A problem and a solution – that is the kernel of a good story. You must be inventive enough, however, to develop complications that will keep a problem alive from the first chapter on. There are two methods to introduce a novel’s central problem … gradually reveal it through lesser problems until you are well into the story; or to disclose the prime direction at once, sometimes in the first scene. Either way will work, but the problems must not be insignificant.
There should be immediate urgency. The main character must be emotionally involved or you will lose the reader. Not all scenes can carry high action, but even if characters are merely sitting in a room talking, the dialogue can duel with words. When I write a novel, I choose to stay in the viewpoint of one character throughout the book, whether in first person or third. Of course the main character can’t appear in every scene where I might like him to be, but this can be worked out in other ways… for instance, by having someone describe what has happened in a scene when my hero couldn’t be present.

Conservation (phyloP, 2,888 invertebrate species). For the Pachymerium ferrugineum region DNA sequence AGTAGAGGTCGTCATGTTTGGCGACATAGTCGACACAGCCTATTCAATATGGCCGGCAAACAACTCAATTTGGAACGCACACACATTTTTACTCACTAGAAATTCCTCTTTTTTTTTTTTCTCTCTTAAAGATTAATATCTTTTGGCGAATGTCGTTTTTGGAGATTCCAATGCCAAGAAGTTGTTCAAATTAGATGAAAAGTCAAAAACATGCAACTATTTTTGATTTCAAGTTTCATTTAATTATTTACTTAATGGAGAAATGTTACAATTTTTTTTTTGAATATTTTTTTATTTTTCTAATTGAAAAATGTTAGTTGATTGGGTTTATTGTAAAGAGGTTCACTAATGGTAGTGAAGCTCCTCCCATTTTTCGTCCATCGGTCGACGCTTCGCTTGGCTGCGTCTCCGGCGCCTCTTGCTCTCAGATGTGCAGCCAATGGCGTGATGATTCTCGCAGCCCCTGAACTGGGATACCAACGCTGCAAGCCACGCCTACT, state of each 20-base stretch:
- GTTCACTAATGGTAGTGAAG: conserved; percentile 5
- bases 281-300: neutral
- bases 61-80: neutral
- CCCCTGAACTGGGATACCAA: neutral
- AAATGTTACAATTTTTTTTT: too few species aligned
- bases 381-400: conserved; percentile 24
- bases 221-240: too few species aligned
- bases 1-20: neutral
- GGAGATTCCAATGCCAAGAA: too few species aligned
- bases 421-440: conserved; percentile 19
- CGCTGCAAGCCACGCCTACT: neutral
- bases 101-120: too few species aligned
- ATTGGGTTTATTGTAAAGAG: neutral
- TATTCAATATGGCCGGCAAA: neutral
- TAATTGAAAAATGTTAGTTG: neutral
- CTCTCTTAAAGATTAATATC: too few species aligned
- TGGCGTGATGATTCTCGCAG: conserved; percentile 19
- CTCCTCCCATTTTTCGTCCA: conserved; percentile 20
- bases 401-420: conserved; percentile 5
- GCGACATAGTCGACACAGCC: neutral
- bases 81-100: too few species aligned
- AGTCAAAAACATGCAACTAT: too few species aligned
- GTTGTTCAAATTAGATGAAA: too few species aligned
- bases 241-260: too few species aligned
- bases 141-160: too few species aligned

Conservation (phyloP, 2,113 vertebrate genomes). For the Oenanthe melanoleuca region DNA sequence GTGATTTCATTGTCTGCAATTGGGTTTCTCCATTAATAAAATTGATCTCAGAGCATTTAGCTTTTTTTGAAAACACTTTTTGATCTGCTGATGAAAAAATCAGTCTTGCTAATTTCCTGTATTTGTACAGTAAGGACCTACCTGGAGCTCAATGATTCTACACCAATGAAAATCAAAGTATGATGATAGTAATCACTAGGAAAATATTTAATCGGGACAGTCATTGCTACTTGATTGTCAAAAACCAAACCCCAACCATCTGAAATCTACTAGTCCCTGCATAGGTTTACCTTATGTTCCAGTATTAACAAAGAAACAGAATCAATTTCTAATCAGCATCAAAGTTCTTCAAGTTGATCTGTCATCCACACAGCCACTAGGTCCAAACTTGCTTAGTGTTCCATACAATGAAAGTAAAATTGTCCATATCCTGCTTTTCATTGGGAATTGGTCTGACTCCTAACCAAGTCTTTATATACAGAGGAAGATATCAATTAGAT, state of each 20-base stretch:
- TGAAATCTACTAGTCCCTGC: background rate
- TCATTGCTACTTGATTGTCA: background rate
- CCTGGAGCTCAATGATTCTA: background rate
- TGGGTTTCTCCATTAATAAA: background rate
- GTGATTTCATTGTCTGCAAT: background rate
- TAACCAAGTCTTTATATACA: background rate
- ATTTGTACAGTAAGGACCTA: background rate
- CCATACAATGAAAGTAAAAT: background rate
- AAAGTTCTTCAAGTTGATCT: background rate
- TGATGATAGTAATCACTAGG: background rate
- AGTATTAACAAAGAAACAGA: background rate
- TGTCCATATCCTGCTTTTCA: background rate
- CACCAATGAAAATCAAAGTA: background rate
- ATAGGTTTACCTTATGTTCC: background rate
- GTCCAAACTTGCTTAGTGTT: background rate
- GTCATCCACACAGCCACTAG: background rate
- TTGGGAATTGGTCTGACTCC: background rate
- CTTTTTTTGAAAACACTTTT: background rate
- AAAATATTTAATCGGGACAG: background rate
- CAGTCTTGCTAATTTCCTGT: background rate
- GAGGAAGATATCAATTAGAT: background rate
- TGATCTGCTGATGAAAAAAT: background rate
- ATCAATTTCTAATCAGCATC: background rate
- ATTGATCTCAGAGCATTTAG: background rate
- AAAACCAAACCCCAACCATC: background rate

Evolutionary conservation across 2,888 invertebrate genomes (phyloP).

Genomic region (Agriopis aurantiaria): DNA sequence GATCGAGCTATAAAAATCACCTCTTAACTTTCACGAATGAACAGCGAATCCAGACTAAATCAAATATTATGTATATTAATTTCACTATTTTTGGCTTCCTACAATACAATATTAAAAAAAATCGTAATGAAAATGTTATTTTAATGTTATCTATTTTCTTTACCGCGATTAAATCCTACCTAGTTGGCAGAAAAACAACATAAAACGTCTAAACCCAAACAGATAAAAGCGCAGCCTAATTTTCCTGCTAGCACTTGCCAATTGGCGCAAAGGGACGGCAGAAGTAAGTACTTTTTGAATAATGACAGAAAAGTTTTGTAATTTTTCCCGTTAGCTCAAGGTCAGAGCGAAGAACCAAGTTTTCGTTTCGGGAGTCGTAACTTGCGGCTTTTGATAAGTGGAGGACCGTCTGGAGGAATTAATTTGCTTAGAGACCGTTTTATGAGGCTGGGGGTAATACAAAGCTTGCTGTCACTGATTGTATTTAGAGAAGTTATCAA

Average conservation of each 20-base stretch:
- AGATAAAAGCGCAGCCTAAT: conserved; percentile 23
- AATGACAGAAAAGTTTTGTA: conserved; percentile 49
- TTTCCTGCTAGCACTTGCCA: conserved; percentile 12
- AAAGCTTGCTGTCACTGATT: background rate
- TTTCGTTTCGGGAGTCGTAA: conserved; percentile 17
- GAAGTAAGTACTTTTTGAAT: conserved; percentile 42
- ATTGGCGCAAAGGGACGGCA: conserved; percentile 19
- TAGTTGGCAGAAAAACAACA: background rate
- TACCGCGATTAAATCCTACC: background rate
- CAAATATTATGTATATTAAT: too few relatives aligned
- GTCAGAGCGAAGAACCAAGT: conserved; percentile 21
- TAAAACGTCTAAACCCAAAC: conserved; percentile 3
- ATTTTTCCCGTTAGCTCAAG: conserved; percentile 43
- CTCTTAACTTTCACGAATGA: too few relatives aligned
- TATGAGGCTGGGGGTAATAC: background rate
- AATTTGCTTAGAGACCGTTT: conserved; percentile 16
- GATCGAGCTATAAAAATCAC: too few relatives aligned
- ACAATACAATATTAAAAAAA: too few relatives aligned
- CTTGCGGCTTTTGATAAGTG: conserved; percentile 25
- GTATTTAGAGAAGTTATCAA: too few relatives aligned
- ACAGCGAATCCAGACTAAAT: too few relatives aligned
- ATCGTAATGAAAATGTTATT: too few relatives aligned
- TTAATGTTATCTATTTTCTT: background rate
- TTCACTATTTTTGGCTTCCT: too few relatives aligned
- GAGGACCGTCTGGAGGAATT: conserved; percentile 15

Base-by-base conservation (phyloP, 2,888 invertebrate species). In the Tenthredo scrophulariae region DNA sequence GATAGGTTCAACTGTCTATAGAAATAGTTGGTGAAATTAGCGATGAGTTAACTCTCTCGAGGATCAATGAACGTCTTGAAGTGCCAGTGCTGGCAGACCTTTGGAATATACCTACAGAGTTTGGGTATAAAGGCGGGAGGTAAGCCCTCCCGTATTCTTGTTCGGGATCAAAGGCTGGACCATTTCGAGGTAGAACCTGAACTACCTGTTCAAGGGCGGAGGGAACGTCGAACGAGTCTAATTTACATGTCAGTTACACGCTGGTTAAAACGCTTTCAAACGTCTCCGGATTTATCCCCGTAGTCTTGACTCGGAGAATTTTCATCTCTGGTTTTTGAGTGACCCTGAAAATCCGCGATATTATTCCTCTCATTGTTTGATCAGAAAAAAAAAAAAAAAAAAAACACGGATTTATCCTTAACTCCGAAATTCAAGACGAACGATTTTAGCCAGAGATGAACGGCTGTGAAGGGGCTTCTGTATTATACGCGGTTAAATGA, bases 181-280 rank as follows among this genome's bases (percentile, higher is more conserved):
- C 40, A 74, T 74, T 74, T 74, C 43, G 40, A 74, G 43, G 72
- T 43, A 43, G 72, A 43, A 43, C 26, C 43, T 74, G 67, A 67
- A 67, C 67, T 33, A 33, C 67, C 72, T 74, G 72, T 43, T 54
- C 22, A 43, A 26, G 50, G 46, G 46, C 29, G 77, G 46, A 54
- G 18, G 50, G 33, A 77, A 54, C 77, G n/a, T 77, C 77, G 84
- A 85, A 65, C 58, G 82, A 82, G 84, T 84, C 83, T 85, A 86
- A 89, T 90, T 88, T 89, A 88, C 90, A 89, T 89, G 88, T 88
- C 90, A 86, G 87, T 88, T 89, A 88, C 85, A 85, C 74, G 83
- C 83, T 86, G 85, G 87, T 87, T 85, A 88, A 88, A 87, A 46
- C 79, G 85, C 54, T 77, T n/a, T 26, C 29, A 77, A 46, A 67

If you use more than one viewpoint, remember that there can be a drop in interest when readers are forced to leave a character with whom they have become involved, and have to switch to someone unknown. Interest must be built up again quickly before disconcerted readers decide to dislike this change of viewpoint. Just one viewpoint per chapter though.
To keep scenes dramatic and convincing, make sure that the characters we visualize are really transferred to paper, so readers know them as well as we do. Repeat the earlier descriptions so the reader doesn’t forget them . The same applies to settings. To keep everything dynamic and alive, the background – a room or a forest, had better be touched on again . because stories do not happen in a vacuum.
Dynamic problems lead to dynamic events that may lift the spirit and inspire the lives of our readers.
I look forward to your comments, and will be happy to cover any writing problems you might encounter.
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